© Guardian photo by Heather Taweel
About 40 people arrested during Thursday morning's Operation Clean Sweep drug raids are appearing before a justice of the peace in Charlottetown this morning.
Operation Clean Sweep makes dent; alarming numbers cause for concern
As Islanders awoke early Thursday morning they were greeted with the startling news that an enormous drug sweep was underway throughout Charlottetown. Early reports indicated that upwards of 40 people were facing arrest on drug related charges as more than 15 residences and properties were being searched.
The first reaction was why would police be tipping off suspects so they could escape or destroy evidence? It soon became apparent that by the time the news went public, most of the key police work was done. Officers were busy for several hours beforehand and had alerted the media to allay any fears for people seeing scores of officers and emergency vehicles swarming throughout the city.
Based on what we saw over the next day or so, it appears we are facing an emergency. The sheer volume of trafficking in hard drugs, possession of dangerous weapons and the large number of people suspected of involvement in such activities is alarming.
Police seized drugs valued at more than $400,000, plus guns, other weapons, cash and 11 vehicles. Sixteen searches were made, 38 people arrested and more are being sought. Approximately 100 charges are expected. Dozens of City police officers were assisted by Kensington, Summerside and RCMP personnel.
It was an impressive display of investigative police work and co-operation. As the suspects were taken into court Friday morning, police already had a press kit ready with a list of names, addresses and charges for distribution to media.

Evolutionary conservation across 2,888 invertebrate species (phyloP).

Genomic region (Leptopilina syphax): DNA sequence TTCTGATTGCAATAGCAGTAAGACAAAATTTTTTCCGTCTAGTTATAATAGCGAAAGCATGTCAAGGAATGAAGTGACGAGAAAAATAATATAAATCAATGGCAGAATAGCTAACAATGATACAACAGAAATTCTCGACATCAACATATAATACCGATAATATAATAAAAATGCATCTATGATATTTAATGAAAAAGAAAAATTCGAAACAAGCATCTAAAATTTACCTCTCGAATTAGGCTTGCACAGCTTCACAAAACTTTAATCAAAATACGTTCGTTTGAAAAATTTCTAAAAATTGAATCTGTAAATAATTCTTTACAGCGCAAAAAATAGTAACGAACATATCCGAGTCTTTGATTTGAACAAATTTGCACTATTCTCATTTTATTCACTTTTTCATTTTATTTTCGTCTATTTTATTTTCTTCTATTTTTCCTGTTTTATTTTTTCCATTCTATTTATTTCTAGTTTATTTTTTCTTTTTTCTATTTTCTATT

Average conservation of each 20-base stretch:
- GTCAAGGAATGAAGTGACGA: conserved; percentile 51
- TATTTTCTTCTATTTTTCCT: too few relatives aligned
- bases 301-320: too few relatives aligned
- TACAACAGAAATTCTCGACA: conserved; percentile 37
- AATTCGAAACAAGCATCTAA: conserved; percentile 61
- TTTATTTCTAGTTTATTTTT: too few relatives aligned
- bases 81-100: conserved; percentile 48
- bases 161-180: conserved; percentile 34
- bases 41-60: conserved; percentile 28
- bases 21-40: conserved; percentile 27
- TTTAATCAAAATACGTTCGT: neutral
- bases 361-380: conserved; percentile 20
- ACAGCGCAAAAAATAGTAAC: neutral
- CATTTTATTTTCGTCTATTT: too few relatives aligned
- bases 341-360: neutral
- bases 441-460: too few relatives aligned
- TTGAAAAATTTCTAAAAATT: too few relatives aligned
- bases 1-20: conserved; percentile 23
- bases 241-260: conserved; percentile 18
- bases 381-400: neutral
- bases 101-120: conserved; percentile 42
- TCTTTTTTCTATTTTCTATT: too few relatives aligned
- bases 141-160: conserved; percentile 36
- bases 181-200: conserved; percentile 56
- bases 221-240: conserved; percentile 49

It was apparent that police were targeting suspects for some time and had encountered few surprises.
Operation Clean Sweep involved more than four months of patient police work and showed clearly that police are well aware of the inner workings of the drug trade in the city and know the key players.
The raids show we have a serious drug problem, especially in the trafficking and possession of cocaine and hydromorphone. It also shows we have an adept police service which is well aware of what’s going on with drug trafficking.
Police believe they made a significant dent in the drug supply chain. Anything that keeps drugs off the street, especially away from schools and young people is a good thing.
No parking tax? Yawn
Islanders shouldn’t expect any relief from a federal announcement last week to remove the tax on hospital parking. The decision by federal Finance Minister Jim Flaherty will remove the HST or GST on hospital parking fees for patients and visitors. It seems a token gesture and despite Mr. Flaherty’s assurances the measure is effective immediately, in reality it’s only a proposal.
For some Islanders the measure will have no impact because the QEH in Charlottetown is the only hospital which charges a parking fee. The fee hasn’t changed for a number of years and when the HST did come into effect last April 1, Health P.E.I. didn’t pass on the nine per cent extra cost onto the GST. It simply remitted extra money to Ottawa and absorbed the $50,000 loss.
Parking fees result in revenue of $350,000 to $400,000 a year at the QEH and should Ottawa follow through on its promise it would just restore to P.E.I. health services some of what was lost since last April.
The bottom line is this: Parking fees won’t drop. Flaherty’s promise will mean a little extra cash for PE.I. health services and that will be a good thing.